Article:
Economic Crime Bill: Lord Bellamy supports proportionate regulatory objective

Lord Bellamy’s statement in the House of Lords on 27 June emphasised and agreed with many of our points as the Economic Crime Bill reached report stage.

Our president Lubna Shuja said: “We are pleased Lord Bellamy highlighted how important it is for the objective to be implemented in a targeted and proportionate way, and that regulatory activity should be transparent, accountable, proportionate and consistent as well as targeted only on cases where action is required.

“Lord Bellamy’s statement makes clear how Parliament expects the Legal Services Board and the front line regulators – like the Solicitors Regulation Authority (SRA) – to interpret the government’s proposed new regulatory objective.*

“There was particular reference to the objective not directly creating any new burden on solicitors, the requirement for any regulatory activity to be appropriately targeted, and not just become a hollow box-ticking exercise.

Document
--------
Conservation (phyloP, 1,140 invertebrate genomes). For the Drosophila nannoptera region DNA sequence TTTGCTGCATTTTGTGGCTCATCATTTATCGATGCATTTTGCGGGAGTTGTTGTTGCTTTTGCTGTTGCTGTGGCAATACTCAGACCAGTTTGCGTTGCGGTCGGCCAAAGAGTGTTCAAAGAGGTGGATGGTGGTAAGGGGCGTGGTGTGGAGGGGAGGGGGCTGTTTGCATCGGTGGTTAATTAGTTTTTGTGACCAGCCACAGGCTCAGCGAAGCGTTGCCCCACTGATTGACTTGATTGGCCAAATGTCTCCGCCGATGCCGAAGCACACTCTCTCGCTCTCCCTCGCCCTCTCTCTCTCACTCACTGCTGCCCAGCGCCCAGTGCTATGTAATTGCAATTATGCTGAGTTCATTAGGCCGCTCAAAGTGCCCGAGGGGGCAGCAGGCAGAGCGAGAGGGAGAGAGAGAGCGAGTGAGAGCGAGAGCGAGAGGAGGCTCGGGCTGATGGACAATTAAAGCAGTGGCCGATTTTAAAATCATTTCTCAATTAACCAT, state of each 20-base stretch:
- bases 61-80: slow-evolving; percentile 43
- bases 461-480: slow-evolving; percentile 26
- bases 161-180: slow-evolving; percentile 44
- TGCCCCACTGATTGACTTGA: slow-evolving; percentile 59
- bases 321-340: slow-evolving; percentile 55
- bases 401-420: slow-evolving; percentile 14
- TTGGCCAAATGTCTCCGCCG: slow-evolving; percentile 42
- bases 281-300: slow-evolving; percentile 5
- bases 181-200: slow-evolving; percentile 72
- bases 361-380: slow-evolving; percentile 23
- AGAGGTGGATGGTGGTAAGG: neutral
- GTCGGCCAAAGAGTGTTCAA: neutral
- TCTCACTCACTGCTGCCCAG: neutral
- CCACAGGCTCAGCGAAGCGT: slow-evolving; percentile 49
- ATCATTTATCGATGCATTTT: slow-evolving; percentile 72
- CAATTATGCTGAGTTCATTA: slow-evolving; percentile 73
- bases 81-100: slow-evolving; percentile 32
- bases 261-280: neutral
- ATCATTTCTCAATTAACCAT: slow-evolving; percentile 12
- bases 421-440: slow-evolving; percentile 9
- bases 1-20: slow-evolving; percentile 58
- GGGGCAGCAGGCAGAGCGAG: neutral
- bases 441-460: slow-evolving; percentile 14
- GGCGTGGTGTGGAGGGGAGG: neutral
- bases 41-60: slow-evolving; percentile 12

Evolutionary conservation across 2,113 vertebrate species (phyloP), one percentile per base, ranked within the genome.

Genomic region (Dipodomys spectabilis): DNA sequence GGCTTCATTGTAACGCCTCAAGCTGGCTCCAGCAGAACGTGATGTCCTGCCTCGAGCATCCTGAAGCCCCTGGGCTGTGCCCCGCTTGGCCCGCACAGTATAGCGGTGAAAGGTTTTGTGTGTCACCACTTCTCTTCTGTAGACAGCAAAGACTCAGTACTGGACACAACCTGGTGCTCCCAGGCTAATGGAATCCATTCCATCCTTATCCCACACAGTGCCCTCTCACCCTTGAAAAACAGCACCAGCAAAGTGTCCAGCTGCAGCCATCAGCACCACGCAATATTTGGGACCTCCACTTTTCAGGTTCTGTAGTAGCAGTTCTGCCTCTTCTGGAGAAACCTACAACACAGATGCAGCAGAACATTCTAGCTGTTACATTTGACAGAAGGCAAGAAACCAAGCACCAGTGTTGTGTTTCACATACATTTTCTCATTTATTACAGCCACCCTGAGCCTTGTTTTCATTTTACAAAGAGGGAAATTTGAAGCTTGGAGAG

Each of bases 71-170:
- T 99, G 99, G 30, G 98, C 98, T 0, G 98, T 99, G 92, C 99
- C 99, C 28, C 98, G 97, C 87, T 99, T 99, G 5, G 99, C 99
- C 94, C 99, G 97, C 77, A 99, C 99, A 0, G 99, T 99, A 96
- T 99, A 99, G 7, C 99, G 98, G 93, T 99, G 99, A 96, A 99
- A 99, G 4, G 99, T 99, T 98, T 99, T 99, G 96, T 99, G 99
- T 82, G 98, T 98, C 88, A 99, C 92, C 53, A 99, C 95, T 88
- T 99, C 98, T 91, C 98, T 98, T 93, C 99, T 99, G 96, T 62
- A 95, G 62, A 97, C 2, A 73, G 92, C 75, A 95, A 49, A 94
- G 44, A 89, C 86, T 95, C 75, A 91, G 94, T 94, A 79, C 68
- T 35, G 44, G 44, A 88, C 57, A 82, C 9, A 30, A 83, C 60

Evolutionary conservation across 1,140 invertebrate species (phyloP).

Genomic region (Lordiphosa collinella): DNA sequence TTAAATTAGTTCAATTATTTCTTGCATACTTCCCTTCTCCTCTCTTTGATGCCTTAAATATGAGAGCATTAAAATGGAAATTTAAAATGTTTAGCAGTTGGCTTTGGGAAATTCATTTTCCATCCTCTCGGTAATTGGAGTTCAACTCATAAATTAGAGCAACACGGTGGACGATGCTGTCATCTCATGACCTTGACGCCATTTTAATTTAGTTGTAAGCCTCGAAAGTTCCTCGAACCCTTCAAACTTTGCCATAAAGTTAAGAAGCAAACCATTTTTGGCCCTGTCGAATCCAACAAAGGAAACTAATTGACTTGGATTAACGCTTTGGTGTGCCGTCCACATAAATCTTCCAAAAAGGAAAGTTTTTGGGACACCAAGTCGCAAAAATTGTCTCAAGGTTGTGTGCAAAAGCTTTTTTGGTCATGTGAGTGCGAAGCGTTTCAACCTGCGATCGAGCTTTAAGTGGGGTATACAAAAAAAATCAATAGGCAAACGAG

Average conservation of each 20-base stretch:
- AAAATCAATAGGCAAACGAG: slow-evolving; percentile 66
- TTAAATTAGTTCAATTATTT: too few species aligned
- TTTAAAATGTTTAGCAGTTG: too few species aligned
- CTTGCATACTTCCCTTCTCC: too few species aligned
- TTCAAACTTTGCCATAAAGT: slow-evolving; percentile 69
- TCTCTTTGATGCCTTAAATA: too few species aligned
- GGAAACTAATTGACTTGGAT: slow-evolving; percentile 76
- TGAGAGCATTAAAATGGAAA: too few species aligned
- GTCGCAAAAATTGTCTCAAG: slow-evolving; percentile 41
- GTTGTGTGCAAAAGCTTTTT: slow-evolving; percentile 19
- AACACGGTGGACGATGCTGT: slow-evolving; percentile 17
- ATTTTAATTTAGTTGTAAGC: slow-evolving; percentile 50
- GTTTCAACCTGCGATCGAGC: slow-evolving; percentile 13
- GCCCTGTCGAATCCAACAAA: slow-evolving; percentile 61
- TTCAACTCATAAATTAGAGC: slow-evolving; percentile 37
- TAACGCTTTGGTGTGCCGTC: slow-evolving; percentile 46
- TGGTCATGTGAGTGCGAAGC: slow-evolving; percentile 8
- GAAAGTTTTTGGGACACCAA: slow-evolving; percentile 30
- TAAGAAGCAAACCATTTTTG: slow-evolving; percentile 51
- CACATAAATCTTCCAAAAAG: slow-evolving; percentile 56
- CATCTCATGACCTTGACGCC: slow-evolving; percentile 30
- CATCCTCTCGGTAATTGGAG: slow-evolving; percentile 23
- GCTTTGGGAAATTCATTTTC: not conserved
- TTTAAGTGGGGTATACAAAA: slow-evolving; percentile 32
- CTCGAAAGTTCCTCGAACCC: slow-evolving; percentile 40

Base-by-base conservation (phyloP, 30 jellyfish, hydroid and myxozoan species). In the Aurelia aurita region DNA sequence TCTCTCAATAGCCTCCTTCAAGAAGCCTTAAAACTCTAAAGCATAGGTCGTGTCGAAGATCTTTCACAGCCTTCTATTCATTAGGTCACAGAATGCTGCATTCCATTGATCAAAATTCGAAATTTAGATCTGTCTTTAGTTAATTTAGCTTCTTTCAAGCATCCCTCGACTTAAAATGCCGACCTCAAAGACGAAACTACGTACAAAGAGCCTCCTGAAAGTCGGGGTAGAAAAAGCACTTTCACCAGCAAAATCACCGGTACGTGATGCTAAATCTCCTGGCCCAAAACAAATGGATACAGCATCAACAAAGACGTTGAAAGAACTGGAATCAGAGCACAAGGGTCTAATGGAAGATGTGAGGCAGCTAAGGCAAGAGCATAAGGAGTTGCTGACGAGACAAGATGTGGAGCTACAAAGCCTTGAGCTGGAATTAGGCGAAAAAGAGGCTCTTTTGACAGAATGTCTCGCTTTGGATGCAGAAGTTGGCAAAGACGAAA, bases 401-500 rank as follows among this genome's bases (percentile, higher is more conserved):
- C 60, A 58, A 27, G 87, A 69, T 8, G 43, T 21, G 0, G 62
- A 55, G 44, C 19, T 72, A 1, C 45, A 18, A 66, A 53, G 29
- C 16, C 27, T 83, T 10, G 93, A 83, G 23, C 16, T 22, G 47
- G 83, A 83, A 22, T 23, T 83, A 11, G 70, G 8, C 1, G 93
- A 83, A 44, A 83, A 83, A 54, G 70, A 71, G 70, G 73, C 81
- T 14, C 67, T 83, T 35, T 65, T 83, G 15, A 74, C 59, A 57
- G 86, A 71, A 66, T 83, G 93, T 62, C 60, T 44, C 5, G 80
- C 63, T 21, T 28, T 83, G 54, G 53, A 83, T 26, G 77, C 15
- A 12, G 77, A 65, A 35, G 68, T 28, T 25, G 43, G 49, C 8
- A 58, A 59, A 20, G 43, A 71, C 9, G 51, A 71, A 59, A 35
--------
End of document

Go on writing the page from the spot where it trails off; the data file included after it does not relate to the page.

“The originally proposed definition of the objective was overly broad. It risked diverting compliance resources and activities away from the areas of genuine risk, as well as undermining efforts to tackle economic crime. It is good to see that the concerns raised by the Law Society have been taken on board.

“We look forward to continuing to work with the Legal Services Board, the SRA and Ministers on its implementation.”

Notes to editors

* The new regulatory objective focuses on promoting and preventing the detection of economic crime. The changes will affirm the duties of regulators and the regulated communities to uphold the economic crime regime.

Solicitors already adhere to two existing pieces of legislation - The Money Laundering, Terrorist Financing and Transfer of Funds (Information on the Payer) Regulations 2017 which have been amended significantly by the Money Laundering and Terrorist Financing (Amendment) Regulations 2019 and the Money Laundering and Terrorist Financing (Amendment) (EU Exit) Regulations 2020, as well as the Proceeds of Crime Act 2022 and the Terrorism Act 2000 – which place requirements on anti-money laundering and reporting suspicious activity to the National Crime Agency.

Lord Bellamy KC is the Parliamentary Under Secretary of State in the Ministry of Justice. He chaired the Independent Review of Criminal Legal Aid from 2020-2021. Find out more here.

Read the Law Society’s Anti-Money Laundering page

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